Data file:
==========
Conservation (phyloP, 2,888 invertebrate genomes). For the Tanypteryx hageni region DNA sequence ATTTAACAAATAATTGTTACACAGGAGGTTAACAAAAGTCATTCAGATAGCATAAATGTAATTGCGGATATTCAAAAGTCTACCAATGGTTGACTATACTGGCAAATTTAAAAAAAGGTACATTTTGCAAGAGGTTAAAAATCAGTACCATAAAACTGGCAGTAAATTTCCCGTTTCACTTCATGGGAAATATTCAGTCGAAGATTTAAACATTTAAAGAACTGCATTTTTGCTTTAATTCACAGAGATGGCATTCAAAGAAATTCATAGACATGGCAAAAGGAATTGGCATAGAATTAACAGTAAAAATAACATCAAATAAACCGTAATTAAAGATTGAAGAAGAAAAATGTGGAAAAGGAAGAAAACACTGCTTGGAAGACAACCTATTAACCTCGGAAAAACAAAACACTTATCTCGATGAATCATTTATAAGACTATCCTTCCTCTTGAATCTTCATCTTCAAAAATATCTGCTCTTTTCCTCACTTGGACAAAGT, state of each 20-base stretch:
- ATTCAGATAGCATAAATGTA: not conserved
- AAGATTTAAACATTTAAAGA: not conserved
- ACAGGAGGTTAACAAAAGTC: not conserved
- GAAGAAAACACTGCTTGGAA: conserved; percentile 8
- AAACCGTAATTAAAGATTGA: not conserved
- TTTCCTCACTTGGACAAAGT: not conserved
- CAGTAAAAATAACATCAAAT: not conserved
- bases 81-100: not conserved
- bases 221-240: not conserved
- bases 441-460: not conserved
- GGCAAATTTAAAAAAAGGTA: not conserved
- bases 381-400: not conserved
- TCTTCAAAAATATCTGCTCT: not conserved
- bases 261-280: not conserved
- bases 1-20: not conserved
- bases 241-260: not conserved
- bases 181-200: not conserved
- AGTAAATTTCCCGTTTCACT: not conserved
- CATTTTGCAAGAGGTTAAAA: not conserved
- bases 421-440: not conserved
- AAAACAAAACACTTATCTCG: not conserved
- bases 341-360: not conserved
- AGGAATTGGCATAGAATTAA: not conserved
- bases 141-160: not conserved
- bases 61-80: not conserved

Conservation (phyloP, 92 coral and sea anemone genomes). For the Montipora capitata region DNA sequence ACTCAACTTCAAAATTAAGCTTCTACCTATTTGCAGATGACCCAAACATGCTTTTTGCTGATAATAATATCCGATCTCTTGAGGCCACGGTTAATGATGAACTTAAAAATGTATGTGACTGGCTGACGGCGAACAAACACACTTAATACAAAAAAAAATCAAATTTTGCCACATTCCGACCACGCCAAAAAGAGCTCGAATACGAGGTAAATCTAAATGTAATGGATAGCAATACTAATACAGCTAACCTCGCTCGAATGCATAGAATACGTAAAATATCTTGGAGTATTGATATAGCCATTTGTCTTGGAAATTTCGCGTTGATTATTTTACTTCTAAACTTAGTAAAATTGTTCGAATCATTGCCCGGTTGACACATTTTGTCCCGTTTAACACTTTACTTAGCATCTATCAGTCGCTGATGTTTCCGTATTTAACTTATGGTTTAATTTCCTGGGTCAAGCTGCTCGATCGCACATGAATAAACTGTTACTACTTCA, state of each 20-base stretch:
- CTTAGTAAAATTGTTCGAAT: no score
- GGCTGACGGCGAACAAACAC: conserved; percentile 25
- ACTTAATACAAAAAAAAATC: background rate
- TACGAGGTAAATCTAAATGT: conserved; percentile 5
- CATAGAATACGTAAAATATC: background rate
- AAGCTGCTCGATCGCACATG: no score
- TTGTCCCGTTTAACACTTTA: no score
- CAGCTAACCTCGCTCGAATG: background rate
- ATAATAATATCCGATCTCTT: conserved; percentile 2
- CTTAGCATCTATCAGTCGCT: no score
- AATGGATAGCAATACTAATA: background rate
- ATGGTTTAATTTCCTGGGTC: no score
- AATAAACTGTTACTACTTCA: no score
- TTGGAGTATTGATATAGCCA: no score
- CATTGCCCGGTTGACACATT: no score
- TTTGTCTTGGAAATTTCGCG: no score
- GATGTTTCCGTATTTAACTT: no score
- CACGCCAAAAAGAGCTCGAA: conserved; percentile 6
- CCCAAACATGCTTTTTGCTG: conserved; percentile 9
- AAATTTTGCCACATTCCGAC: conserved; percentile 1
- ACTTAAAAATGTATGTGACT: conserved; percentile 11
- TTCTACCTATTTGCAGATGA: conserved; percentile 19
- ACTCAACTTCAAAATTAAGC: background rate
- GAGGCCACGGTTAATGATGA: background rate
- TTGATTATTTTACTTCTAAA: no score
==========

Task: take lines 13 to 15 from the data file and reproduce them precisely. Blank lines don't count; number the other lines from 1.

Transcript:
- bases 381-400: not conserved
- TCTTCAAAAATATCTGCTCT: not conserved
- bases 261-280: not conserved